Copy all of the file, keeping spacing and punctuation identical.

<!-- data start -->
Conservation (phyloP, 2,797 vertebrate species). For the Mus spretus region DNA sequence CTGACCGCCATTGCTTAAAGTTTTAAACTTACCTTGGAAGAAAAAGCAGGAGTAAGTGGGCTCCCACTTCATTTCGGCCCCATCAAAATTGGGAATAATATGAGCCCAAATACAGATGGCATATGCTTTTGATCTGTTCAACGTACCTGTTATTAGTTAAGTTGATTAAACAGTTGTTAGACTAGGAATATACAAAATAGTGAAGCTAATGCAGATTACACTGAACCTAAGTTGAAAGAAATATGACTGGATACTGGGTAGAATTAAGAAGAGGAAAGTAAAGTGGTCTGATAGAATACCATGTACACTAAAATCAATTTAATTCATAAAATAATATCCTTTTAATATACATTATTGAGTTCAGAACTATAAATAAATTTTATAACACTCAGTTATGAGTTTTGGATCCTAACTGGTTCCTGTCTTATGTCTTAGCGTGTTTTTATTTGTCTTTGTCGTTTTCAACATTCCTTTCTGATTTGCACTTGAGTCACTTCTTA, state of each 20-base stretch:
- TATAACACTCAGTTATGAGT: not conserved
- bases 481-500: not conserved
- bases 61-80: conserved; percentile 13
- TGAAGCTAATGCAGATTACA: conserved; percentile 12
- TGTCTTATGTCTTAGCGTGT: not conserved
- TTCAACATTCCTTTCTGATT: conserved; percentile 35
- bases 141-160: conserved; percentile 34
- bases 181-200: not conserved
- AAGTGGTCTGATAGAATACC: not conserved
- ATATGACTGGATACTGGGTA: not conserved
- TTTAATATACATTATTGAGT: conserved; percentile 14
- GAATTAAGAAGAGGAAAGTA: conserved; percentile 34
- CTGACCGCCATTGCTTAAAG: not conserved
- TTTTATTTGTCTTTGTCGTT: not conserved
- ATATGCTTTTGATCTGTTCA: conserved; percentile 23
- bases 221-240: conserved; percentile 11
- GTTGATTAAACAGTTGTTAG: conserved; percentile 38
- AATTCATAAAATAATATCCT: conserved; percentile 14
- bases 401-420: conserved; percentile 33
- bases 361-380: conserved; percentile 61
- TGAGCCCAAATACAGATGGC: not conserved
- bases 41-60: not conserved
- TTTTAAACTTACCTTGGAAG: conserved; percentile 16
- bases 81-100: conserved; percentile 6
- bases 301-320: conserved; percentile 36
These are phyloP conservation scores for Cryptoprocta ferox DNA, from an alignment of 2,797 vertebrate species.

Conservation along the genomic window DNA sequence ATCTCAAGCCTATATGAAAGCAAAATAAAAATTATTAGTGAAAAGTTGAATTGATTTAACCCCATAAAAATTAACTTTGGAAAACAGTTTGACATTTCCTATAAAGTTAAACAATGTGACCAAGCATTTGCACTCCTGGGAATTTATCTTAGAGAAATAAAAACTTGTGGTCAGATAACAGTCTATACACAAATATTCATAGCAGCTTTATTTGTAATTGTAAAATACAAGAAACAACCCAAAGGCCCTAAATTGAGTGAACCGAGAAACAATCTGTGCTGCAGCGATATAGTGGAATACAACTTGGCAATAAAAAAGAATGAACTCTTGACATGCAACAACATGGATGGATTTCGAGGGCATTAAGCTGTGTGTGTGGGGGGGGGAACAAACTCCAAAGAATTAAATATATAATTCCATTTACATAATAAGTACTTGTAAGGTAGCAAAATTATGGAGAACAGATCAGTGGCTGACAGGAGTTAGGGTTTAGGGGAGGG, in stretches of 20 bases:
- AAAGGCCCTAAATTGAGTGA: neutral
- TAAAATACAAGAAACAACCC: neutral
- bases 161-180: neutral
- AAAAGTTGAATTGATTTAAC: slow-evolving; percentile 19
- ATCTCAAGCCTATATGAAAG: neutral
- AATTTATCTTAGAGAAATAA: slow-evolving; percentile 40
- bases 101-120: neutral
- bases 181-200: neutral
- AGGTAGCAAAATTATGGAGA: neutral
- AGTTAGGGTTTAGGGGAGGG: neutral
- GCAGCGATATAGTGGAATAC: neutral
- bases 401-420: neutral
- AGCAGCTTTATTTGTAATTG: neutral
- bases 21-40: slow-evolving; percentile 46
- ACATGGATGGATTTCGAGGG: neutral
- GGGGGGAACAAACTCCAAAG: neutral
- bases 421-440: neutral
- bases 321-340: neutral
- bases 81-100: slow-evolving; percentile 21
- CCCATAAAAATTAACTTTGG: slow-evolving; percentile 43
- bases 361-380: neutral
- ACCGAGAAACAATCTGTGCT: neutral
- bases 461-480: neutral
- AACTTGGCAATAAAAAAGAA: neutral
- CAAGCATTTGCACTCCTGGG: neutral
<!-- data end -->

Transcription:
Conservation (phyloP, 2,797 vertebrate species). For the Mus spretus region DNA sequence CTGACCGCCATTGCTTAAAGTTTTAAACTTACCTTGGAAGAAAAAGCAGGAGTAAGTGGGCTCCCACTTCATTTCGGCCCCATCAAAATTGGGAATAATATGAGCCCAAATACAGATGGCATATGCTTTTGATCTGTTCAACGTACCTGTTATTAGTTAAGTTGATTAAACAGTTGTTAGACTAGGAATATACAAAATAGTGAAGCTAATGCAGATTACACTGAACCTAAGTTGAAAGAAATATGACTGGATACTGGGTAGAATTAAGAAGAGGAAAGTAAAGTGGTCTGATAGAATACCATGTACACTAAAATCAATTTAATTCATAAAATAATATCCTTTTAATATACATTATTGAGTTCAGAACTATAAATAAATTTTATAACACTCAGTTATGAGTTTTGGATCCTAACTGGTTCCTGTCTTATGTCTTAGCGTGTTTTTATTTGTCTTTGTCGTTTTCAACATTCCTTTCTGATTTGCACTTGAGTCACTTCTTA, state of each 20-base stretch:
- TATAACACTCAGTTATGAGT: not conserved
- bases 481-500: not conserved
- bases 61-80: conserved; percentile 13
- TGAAGCTAATGCAGATTACA: conserved; percentile 12
- TGTCTTATGTCTTAGCGTGT: not conserved
- TTCAACATTCCTTTCTGATT: conserved; percentile 35
- bases 141-160: conserved; percentile 34
- bases 181-200: not conserved
- AAGTGGTCTGATAGAATACC: not conserved
- ATATGACTGGATACTGGGTA: not conserved
- TTTAATATACATTATTGAGT: conserved; percentile 14
- GAATTAAGAAGAGGAAAGTA: conserved; percentile 34
- CTGACCGCCATTGCTTAAAG: not conserved
- TTTTATTTGTCTTTGTCGTT: not conserved
- ATATGCTTTTGATCTGTTCA: conserved; percentile 23
- bases 221-240: conserved; percentile 11
- GTTGATTAAACAGTTGTTAG: conserved; percentile 38
- AATTCATAAAATAATATCCT: conserved; percentile 14
- bases 401-420: conserved; percentile 33
- bases 361-380: conserved; percentile 61
- TGAGCCCAAATACAGATGGC: not conserved
- bases 41-60: not conserved
- TTTTAAACTTACCTTGGAAG: conserved; percentile 16
- bases 81-100: conserved; percentile 6
- bases 301-320: conserved; percentile 36
These are phyloP conservation scores for Cryptoprocta ferox DNA, from an alignment of 2,797 vertebrate species.

Conservation along the genomic window DNA sequence ATCTCAAGCCTATATGAAAGCAAAATAAAAATTATTAGTGAAAAGTTGAATTGATTTAACCCCATAAAAATTAACTTTGGAAAACAGTTTGACATTTCCTATAAAGTTAAACAATGTGACCAAGCATTTGCACTCCTGGGAATTTATCTTAGAGAAATAAAAACTTGTGGTCAGATAACAGTCTATACACAAATATTCATAGCAGCTTTATTTGTAATTGTAAAATACAAGAAACAACCCAAAGGCCCTAAATTGAGTGAACCGAGAAACAATCTGTGCTGCAGCGATATAGTGGAATACAACTTGGCAATAAAAAAGAATGAACTCTTGACATGCAACAACATGGATGGATTTCGAGGGCATTAAGCTGTGTGTGTGGGGGGGGGAACAAACTCCAAAGAATTAAATATATAATTCCATTTACATAATAAGTACTTGTAAGGTAGCAAAATTATGGAGAACAGATCAGTGGCTGACAGGAGTTAGGGTTTAGGGGAGGG, in stretches of 20 bases:
- AAAGGCCCTAAATTGAGTGA: neutral
- TAAAATACAAGAAACAACCC: neutral
- bases 161-180: neutral
- AAAAGTTGAATTGATTTAAC: slow-evolving; percentile 19
- ATCTCAAGCCTATATGAAAG: neutral
- AATTTATCTTAGAGAAATAA: slow-evolving; percentile 40
- bases 101-120: neutral
- bases 181-200: neutral
- AGGTAGCAAAATTATGGAGA: neutral
- AGTTAGGGTTTAGGGGAGGG: neutral
- GCAGCGATATAGTGGAATAC: neutral
- bases 401-420: neutral
- AGCAGCTTTATTTGTAATTG: neutral
- bases 21-40: slow-evolving; percentile 46
- ACATGGATGGATTTCGAGGG: neutral
- GGGGGGAACAAACTCCAAAG: neutral
- bases 421-440: neutral
- bases 321-340: neutral
- bases 81-100: slow-evolving; percentile 21
- CCCATAAAAATTAACTTTGG: slow-evolving; percentile 43
- bases 361-380: neutral
- ACCGAGAAACAATCTGTGCT: neutral
- bases 461-480: neutral
- AACTTGGCAATAAAAAAGAA: neutral
- CAAGCATTTGCACTCCTGGG: neutral